Everyone is talking about environmental and climate protection. In addition to political measures to reduce CO2 emissions and packaging waste, consumers can also ensure more sustainability in everyday life. Small changes in behavior help with this. According to an estimate by the World Conservation Union (IUCN), 3.2 million tons of microplastics enter the environment every year. Even if the effects on human health have not yet been researched, that is a worrying amount. Because: “It takes years for plastic to break down again,” warns Wiebke Elbe from nature and environmental protection organization WWF. A green lifestyle does not only mean protecting the environment but also your wallet. How exactly this works, however, is often unclear. It is not enough to leave the car behind more often or to eat less meat. Changing old, familiar habits is part of a sustainable life. In case you are searching for a quicker way to fill your pocket you could try a NetBet online casino
Anyone who thinks that a more sustainable life requires a lot of effort and time is wrong. It can be implemented with many small steps. “It can be an incredibly liberating feeling to really take the first step and I would also encourage you not to have the feeling that it has to be the big wheel that you turn right away, but to start with small steps. That makes a lot of difference, “says Elbe. But what do they look like?
We do not need plastic
Whether at home or on the go, plastic consumption can be reduced with a few simple tools and behavioral changes. “It is worthwhile to spend a week looking at what kind of plastic waste you actually throw away and what you could do with it in everyday life,” says the environmental expert. Plastic drinking straws are a good example. They are often only used once and then end up in the trash. If you still do not want to do without drinking straws, you should switch to ones made of glass or stainless steel. These are plastic-free and reusable. They also look much more elegant than conventional drinking straws. So that they can also be cleaned well, the eco-straws are usually available in a set with a cleaning brush.
Coffee making can also be made more sustainable: In the book “Your Way to Sustainability”, Leena Volland and Florian Schreckenbach recommend replacing paper filters with permanent metal or cotton filters. Filterless coffee machines such as the French Press are an alternative. To-go cups are convenient on the go, but not very good for the ecological footprint. If you still want to enjoy coffee, tea, and the like outside the home, you should switch to reusable cups, according to WWF.
Use your own containers
When shopping in the supermarket, Elbe recommends buying fruit and vegetables in bulk. “Incidentally, this also has the advantage that you may buy less. When it comes to welded packaging, a lot often ends up in the trash because you cannot use it,” says the WWF employee. Existing Tupperware jars and other containers can also be taken to the supermarket without any problems. “If you have no containers at home, stainless steel boxes are of course the more sensible option,” she explains. Meat and cheese can be bought directly at the counter and placed in the container you brought with you. When shopping, reusable carrier bags should also be preferred to disposable bags. They are already increasingly replacing plastic and paper bags and are now available at almost every checkout. If you want to save money, you can go shopping with a large backpack or bring your own reusable bags.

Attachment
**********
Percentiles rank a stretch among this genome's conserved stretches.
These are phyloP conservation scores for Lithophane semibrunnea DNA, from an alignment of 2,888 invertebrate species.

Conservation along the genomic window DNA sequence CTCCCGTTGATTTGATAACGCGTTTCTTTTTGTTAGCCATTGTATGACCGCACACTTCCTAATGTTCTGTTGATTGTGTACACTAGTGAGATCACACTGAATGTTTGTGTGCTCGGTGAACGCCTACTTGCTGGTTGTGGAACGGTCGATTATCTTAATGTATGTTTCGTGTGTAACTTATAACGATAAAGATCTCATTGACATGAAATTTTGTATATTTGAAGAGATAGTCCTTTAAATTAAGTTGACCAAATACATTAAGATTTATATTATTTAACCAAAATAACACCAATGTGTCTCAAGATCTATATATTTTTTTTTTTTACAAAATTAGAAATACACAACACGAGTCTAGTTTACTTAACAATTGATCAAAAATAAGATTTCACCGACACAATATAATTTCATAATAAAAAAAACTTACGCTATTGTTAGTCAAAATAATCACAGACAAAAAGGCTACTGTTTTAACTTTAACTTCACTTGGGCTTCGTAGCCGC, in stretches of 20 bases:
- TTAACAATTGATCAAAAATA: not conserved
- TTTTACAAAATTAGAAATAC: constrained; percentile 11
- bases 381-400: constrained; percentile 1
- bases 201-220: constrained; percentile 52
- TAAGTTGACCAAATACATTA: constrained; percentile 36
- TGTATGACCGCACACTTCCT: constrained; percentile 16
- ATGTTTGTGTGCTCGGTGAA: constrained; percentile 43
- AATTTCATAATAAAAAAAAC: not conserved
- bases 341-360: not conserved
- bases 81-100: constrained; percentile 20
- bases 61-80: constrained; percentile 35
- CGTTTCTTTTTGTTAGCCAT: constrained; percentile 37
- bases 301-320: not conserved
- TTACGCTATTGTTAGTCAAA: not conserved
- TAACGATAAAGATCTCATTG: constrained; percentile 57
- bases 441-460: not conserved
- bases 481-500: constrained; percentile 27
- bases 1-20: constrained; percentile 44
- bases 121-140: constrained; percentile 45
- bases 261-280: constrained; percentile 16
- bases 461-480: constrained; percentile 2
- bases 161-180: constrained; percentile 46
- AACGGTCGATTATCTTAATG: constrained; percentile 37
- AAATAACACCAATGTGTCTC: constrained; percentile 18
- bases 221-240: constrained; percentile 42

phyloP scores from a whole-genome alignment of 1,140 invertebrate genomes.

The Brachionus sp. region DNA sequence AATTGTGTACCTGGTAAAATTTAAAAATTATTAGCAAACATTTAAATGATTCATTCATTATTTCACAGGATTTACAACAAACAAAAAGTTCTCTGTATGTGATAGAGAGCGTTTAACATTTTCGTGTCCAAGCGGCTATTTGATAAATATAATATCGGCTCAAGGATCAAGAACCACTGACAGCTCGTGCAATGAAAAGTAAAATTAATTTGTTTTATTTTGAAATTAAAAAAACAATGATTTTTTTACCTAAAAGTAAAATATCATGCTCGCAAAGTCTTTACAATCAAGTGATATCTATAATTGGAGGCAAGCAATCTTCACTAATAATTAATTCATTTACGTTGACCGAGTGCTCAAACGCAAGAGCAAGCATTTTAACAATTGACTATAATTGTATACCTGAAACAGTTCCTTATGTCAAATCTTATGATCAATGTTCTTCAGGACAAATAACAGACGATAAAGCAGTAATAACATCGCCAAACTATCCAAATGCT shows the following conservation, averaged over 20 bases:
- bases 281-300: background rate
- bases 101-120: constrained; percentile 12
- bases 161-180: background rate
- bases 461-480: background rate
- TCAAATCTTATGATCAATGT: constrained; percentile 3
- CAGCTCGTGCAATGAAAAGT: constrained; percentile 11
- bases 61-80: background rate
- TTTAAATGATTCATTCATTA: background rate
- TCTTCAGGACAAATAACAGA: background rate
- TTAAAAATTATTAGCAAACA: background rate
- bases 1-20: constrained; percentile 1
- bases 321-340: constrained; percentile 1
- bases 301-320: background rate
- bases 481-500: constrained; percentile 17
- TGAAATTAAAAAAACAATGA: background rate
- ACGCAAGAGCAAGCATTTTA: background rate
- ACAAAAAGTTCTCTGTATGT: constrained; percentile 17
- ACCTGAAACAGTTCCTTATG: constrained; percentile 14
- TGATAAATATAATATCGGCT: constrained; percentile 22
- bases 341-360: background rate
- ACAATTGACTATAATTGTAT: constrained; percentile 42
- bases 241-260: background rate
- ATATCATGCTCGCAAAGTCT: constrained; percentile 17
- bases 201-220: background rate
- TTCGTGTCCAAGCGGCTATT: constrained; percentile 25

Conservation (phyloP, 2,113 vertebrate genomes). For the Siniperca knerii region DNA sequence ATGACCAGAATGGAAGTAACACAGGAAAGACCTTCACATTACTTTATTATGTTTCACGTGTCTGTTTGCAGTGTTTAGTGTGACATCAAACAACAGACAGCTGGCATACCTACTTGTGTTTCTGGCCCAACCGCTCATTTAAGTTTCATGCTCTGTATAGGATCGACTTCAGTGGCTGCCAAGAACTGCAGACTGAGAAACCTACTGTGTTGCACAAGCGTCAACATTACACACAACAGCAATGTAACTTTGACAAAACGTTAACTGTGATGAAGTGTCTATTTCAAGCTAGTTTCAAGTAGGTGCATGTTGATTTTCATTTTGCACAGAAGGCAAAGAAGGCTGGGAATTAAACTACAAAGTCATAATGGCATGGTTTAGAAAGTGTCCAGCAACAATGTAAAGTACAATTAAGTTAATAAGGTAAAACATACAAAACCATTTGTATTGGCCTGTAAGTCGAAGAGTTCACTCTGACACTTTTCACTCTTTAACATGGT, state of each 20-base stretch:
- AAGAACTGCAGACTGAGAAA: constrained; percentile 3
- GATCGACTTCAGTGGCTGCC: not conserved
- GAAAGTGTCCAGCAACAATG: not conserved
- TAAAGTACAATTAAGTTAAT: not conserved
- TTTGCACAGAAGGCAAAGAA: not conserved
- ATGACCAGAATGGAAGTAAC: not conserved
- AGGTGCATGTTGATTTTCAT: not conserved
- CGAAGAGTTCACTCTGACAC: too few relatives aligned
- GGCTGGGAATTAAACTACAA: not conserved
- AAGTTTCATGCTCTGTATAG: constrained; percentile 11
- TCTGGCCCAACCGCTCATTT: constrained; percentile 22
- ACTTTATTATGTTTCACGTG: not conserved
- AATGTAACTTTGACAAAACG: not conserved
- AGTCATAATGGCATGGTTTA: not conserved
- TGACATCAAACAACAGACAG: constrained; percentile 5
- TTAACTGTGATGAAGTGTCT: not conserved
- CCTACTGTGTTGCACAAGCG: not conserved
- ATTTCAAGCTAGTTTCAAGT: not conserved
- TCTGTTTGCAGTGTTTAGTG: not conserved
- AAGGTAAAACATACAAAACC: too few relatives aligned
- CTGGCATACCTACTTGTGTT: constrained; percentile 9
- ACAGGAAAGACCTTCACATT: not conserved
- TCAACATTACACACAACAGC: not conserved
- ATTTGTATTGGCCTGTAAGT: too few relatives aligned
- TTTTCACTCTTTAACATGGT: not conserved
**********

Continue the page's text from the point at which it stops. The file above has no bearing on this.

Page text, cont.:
Opinions are divided on the subject of water. Although there are now many soda makers to buy, many people reject tap water. However, water in reusable plastic bottles is not an environmentally friendly alternative either: “This is not a closed cycle, because reusable plastic can also be processed into low-quality plastic in the recycling systems,” warns Elbe. If you do not want to lug glass bottles, you can have the water delivered. According to Elbe, this is particularly useful when the transport routes are short, for example at the supermarket around the corner. In big cities like Berlin, there are also packaging-free supermarkets where all products are offered “openly”. “You can also take your old liquid detergent packaging with you and have it refilled. It works just as well with cosmetics because they also have shampoos and soaps in solid soap form,” reports Elbe. If you do not have any containers with you when you make a spontaneous purchase, reusable (deposit) containers can be borrowed from the shop.
You can find out how much microplastic is contained in cosmetic articles in the “Codecheck” app. One scans the barcode of the respective product and receives information about how problematic the individual ingredients are for the environment and health. After all, a study shows that a person absorbs the bulk of a credit card in microplastics per week. The health effects have not yet been fully explored.
Be mindful of how you travel
Flying is one of the greatest environmental sins. “If you fly to the Canary Islands once a year, you have used up your greenhouse budget for the whole year. Then it would be advisable if you compensate for your CO2 footprint and instead choose to travel by train for your next vacation,” says Elbe. WWF also recommends avoiding travel destinations with poor environmental and nature conservation standards such as dirty beaches or uncontrolled development. When it comes to sun and insect protection, preference should be given to environmentally friendly alternatives. When choosing accommodation or means of transport, those wishing to travel can already take environmentally-friendly criteria into account. In most industrialized countries, you can also take your own bottle with you to refill it with drinking water. Further information on sustainable travel is available on the WWF website.